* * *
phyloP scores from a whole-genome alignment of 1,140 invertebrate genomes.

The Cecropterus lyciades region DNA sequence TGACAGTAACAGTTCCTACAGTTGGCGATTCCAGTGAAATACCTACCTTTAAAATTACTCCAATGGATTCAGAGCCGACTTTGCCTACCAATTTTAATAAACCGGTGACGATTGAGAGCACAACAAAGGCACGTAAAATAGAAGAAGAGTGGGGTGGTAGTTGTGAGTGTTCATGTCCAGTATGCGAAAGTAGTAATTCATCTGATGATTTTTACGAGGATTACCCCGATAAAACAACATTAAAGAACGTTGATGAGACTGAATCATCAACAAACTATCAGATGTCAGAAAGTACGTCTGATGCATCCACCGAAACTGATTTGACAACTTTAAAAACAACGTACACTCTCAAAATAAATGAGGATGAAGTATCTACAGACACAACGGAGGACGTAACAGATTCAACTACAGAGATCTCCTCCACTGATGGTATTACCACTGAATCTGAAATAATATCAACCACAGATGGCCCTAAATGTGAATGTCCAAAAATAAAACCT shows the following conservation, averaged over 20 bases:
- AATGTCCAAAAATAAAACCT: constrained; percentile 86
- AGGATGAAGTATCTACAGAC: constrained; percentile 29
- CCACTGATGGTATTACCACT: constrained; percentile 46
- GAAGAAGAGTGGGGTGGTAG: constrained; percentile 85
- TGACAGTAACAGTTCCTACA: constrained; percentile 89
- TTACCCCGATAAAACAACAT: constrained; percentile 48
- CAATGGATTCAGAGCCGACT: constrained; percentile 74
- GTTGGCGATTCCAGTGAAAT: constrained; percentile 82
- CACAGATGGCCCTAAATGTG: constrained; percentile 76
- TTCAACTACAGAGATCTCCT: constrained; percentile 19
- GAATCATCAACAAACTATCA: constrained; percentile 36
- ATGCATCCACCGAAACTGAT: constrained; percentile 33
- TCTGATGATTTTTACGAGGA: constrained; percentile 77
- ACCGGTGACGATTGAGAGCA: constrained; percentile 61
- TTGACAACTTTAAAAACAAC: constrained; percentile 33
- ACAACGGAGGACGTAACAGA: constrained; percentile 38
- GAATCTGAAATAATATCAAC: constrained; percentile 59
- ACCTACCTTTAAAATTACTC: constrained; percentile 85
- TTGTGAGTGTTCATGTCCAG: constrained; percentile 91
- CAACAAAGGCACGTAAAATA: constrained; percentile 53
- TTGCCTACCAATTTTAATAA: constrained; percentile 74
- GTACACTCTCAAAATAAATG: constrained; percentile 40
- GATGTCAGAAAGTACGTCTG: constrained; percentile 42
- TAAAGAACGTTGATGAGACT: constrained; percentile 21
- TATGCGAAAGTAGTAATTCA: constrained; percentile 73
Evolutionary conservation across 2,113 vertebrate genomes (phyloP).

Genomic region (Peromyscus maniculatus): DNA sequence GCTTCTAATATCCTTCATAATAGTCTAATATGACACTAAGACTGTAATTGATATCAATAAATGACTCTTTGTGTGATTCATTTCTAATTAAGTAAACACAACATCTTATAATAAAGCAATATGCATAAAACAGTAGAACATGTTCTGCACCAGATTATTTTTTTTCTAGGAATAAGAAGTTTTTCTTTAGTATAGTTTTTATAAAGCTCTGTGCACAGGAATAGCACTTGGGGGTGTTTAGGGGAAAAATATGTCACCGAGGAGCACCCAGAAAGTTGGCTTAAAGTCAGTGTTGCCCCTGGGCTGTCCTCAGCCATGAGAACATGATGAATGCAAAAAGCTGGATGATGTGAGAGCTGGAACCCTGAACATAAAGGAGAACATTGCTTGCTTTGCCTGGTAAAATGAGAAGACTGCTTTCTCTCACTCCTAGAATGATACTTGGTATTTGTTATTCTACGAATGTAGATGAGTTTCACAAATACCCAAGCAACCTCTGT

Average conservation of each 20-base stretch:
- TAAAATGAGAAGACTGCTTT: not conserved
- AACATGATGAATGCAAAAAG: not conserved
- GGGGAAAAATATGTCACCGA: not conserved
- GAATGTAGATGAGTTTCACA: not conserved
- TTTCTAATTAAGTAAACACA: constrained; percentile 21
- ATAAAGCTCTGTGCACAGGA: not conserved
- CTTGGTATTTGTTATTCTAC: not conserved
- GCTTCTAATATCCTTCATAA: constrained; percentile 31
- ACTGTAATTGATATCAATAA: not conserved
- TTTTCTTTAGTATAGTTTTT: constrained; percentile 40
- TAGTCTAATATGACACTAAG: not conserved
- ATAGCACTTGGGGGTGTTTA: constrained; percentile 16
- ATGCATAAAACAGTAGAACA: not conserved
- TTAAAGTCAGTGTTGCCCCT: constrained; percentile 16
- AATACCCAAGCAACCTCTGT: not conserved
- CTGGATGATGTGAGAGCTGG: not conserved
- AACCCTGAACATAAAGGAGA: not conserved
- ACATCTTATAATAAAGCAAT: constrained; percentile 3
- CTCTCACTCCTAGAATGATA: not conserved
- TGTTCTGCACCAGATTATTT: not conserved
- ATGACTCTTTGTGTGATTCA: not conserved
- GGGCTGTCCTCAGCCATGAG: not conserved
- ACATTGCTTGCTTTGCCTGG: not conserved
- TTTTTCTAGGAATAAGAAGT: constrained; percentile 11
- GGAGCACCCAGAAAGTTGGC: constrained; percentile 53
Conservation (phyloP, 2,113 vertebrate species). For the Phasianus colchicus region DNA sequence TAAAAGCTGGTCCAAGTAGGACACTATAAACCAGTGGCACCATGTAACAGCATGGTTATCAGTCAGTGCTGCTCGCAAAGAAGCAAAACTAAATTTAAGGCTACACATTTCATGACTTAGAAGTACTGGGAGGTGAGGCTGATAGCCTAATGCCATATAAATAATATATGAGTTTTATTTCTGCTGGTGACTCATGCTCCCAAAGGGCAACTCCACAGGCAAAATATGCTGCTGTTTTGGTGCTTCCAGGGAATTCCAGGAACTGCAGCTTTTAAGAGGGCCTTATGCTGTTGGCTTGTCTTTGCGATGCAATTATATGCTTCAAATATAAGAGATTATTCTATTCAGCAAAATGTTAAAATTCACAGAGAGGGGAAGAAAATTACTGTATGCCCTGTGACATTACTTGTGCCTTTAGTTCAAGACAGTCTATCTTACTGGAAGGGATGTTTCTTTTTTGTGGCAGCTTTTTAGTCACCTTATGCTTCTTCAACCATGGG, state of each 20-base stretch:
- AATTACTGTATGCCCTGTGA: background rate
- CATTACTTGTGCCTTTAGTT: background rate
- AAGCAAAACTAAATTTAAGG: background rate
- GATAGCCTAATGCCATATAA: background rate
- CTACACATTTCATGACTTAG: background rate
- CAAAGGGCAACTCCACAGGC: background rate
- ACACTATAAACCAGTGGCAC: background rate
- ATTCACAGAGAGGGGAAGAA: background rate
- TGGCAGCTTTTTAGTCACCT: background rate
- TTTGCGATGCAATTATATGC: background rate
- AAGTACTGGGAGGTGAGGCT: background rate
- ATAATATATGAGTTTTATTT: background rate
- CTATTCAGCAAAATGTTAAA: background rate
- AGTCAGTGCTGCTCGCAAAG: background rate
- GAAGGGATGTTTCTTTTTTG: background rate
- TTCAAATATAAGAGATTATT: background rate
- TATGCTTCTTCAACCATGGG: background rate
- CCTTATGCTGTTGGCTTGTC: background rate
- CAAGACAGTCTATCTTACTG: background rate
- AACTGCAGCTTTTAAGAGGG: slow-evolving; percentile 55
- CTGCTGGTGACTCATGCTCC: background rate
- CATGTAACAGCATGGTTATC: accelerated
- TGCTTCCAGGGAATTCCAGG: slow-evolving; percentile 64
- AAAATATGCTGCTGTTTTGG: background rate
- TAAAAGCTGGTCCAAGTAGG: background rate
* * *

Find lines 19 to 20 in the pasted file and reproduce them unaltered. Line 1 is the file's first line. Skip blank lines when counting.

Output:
- GAATCTGAAATAATATCAAC: constrained; percentile 59
- ACCTACCTTTAAAATTACTC: constrained; percentile 85